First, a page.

illustration

Raptors of the World: Harpy Eagle (again)

This apex predator is a rare sight in the rainforests of South and Central America. They hunt mostly large mammals such as monkeys and sloths. They also take large birds, lizards, and snakes. They hunt from a perch then attack from a stoop. Striking their prey with talons as large as grizzly bear claws. Arguably one of the strongest eagles at least in its range. Distinguishable by its two crests on each side of its head. Both sexes are alike in plumage but like many other raptors, females are larger.

They build large stick nests as high in the canopy as possible. The average clutch is two eggs. Young Harpy Eagles are dependent on their parents for over a year after hatching so most pairs mate biyearly.

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We took our first look at harpy eagles here back in September of 2017. Since then I’ve finished up a few more illustrations and readings and decided it’d be fun to make another large harpy eagle painting. So thanks for taking another look at this apex predator of the Central and South American rainforests with me!

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Raptors of the World: African Harrier-Hawk

African Harrier-Hawk or African Gymnogene. These large birds of prey are found in most regions south of the Sahara. They Feed on oil palm fruits, and uses its long double jointed legs to reach into dead trees and crevices to steal eggs or snatch at small mammals, reptiles, and insects. Also hunts from a perch or even walking on the ground. They build stick nests and lay 1-3 eggs per clutch.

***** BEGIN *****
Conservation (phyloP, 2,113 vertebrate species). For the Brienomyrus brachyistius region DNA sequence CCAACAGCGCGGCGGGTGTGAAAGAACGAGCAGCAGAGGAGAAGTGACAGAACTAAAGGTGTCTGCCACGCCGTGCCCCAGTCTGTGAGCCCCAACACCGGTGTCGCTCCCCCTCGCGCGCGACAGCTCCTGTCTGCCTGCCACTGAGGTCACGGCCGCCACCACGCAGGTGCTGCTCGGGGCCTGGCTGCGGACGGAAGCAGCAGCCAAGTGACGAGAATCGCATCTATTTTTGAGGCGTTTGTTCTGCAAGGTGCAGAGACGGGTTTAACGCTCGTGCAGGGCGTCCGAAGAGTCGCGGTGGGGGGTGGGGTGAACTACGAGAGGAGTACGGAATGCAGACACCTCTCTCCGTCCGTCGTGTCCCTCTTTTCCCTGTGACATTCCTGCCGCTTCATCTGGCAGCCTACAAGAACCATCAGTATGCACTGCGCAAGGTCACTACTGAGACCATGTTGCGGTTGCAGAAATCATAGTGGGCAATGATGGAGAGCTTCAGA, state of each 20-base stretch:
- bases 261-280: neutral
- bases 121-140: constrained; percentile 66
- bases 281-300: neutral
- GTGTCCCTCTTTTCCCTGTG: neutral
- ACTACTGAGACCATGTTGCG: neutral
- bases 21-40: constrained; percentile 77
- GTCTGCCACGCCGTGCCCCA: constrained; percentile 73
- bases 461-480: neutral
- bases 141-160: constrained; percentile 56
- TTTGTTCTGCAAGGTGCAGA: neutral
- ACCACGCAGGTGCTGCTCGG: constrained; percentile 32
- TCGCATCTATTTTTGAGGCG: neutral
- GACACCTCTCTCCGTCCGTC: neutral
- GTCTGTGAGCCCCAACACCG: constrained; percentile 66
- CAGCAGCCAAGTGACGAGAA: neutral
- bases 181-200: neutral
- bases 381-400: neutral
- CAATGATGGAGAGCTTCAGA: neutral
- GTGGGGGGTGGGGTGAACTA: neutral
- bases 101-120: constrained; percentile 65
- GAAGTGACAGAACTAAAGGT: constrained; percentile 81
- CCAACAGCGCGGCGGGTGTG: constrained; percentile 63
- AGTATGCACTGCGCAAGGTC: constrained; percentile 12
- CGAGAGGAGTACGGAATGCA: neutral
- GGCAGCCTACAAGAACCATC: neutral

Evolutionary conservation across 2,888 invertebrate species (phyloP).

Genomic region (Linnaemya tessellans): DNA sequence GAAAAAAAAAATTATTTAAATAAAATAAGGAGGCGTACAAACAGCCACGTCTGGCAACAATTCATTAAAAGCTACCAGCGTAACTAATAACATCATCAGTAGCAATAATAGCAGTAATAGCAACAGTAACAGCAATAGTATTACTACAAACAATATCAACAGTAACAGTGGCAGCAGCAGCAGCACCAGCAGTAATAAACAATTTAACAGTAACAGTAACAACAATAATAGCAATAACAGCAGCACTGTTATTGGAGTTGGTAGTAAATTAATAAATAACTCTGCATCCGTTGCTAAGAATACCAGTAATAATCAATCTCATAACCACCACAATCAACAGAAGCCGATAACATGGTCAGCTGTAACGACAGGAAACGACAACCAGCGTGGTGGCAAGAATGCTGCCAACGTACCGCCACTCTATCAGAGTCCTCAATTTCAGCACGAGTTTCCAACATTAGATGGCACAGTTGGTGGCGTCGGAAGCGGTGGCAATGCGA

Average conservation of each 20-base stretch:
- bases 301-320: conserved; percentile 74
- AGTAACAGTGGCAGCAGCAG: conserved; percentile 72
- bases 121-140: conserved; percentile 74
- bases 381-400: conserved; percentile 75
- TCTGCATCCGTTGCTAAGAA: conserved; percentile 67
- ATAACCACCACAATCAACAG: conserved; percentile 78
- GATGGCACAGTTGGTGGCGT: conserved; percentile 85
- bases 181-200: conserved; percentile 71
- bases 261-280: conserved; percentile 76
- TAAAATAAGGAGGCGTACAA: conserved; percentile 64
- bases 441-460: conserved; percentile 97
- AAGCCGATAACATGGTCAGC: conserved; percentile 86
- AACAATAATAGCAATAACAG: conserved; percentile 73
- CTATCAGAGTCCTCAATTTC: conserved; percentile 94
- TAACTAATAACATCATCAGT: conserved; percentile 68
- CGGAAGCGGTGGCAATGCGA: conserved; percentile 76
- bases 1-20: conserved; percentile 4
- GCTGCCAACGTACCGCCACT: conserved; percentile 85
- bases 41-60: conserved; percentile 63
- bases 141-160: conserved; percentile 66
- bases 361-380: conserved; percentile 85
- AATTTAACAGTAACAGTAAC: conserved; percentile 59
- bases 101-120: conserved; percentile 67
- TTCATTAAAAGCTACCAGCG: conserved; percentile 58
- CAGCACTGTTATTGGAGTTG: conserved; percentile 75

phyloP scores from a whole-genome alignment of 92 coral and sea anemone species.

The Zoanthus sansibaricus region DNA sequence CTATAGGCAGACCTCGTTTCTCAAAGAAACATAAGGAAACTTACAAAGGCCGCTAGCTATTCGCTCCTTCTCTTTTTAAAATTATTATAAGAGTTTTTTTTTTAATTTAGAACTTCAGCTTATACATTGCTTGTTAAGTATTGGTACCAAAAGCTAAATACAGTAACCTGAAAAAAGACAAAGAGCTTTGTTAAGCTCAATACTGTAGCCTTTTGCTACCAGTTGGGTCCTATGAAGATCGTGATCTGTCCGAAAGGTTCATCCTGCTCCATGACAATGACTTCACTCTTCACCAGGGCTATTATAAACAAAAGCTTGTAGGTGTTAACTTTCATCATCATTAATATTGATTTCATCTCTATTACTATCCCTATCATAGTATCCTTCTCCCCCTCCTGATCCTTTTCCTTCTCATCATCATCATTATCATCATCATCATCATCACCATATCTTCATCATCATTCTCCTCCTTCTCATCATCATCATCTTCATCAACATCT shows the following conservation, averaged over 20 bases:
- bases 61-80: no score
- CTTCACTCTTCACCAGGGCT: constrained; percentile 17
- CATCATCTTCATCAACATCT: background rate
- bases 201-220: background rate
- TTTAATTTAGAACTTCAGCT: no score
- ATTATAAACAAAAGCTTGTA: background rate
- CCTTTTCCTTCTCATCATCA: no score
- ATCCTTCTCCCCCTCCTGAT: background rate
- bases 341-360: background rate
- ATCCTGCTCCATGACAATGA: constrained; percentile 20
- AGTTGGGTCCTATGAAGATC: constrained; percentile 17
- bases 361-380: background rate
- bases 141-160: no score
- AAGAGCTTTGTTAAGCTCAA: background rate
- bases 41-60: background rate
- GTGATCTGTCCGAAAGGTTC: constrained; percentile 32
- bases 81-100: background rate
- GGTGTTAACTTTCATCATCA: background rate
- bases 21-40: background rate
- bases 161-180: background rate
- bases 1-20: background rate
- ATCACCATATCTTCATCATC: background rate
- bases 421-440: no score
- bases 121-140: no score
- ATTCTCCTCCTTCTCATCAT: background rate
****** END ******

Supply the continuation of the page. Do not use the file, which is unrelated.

Afri Har Hawk

Thanks for looking at birds with me!

Owls of the World: Indian Eagle Owl

Bubo bengalensis. Indian Eagle Owl or Rock Eagle Owl. Found from W. Himalayas east to W. Burma, and south through Pakistan and India, but not Sri Lanka. like most owls, they’re reluctant to fly over large open waters. They prefer rocky and rugged landscapes but can also be found in forested areas or near edges of cities.

Bubo bengalensis hunts rats, mice, and also birds, reptiles, frogs, and large insects. They Hunt from a perch or in a low foraging flight. The Indian Eagle Owl’s song is a two-note hoot, the second note is stronger. If upset they make an angry hissing sound.

They nest on the ground or on a rocky outcrop. Laying 2-4 eggs at a time which are incubated by the female for around 35 days.

Thanks for looking at birds with me.

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Owls of the World: Ural Owl

Strix uralensis

The Ural Owl is found across Northern Europe and Northern Asia. And as far east as Japan. Preferring remote old growth forest. They hunt primarily voles but substitute with other small mammals, insects, and birds when vole populations are low. Hunting from perches relying on their incredible hearing, silent wings, and razor sharp talons.

Ural Owls lay up to six eggs per clutch. Nesting in dead trees or even an abandoned Goshawk nest. They are very defensive of their nests, chasing away anything that approaches the entrance. Unless it’s a returning Goshawk in which case they would be in trouble.

4 Ural Owl final TEXT

 

 

 

Falco peregrinus. (Again probably).

I cracked open a can of cola and laid out the paints I would need. As well as several books opened to pages with peregrines on them. To double check the colors I imagined.
I always start these with some idea but a lot of it I figure out on my way through it. Still learning how to best translate from pencil to paint.
f1
When I got to the wings I looked for blue….I found some in my paint box.
f2